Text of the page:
Data gathering becomes more and more relevant as we build our application security profile. New tooling and open-source projects are being developed to improve the security of individual artifacts, open-source packages, and the auditing of the DevOps workflow. Interesting projects to watch:
- Ortelius.io – A central evidence store of all security results, with application-level aggregation of the data for comprehensive end-to-end insights and history. Incubating at the Continuous Delivery Foundation(CDF).
- Pyrsia.io – Pyrsia creates a decentralized package network with a build consensus. By building across multiple nodes Pyrsia can compare results and immediately notify you when a build has been compromised. Incubating at the Continuous Delivery Foundation(CDF).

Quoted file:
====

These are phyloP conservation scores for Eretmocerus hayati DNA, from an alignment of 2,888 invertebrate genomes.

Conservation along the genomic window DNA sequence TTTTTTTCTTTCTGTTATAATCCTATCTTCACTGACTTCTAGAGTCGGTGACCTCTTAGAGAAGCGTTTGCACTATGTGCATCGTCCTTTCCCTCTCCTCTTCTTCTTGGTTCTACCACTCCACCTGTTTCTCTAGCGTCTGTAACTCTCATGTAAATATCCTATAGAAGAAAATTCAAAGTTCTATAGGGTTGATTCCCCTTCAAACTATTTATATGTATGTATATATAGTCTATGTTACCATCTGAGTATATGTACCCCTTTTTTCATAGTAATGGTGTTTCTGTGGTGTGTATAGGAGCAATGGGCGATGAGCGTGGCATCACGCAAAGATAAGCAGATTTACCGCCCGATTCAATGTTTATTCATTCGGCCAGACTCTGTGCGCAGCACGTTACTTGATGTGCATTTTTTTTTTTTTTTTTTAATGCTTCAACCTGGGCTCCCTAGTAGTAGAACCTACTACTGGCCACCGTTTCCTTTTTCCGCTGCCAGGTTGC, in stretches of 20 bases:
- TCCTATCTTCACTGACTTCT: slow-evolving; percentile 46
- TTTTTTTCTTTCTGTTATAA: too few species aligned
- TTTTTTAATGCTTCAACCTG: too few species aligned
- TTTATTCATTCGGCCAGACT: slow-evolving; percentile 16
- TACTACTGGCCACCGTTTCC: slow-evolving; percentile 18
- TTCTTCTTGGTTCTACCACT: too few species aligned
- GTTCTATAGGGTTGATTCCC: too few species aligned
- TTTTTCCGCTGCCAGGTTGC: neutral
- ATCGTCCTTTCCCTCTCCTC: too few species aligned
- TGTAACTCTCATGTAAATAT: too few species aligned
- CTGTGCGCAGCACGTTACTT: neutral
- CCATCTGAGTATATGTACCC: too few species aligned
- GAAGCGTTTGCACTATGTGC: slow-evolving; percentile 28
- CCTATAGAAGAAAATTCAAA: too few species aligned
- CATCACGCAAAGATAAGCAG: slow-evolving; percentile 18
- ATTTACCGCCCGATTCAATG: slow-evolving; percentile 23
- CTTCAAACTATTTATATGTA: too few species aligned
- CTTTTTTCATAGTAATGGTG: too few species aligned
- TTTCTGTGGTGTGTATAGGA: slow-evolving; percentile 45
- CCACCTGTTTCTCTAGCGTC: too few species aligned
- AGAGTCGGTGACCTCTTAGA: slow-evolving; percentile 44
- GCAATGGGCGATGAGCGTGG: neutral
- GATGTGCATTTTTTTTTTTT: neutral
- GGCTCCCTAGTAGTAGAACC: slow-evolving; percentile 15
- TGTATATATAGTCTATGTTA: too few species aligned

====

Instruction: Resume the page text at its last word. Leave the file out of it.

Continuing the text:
- Tekton.dev – An event-based CI/CD engine built for Kubernetes. Also includes Tekton Chains for auditing the pipeline itself. Incubating at the Continuous Delivery Foundation(CDF).
- CD.Events – A critical piece in the overall pipeline puzzle. CDEvents is a Continuous Delivery Foundation(CDF) community effort to define standards for creating a CD events framework. CDEvents will simplify and standardize CI/CD workflows, eliminating much of the one-off scripting, and creating an audit of what is occurring in the pipeline. An event-based CI/CD pipeline will make it easy to add and update Pipeline activities without touching hundreds of pipeline workflows.
- Keptn – An event-based Cloud-native CI/CD engine for orchestrating your application lifecycle. Designed to include observability and remediation with a GitOps approach. Incubating at the Cloud Native Computing Foundation.
- Alpha-Omega – Their goal is to first (Alpha), work with the most popular open-source projects to find and fix vulnerabilities and second (Omega) provides over 10,000 OS projects with automated security analysis. An Open Source Security Foundation (OpenSSF)community project.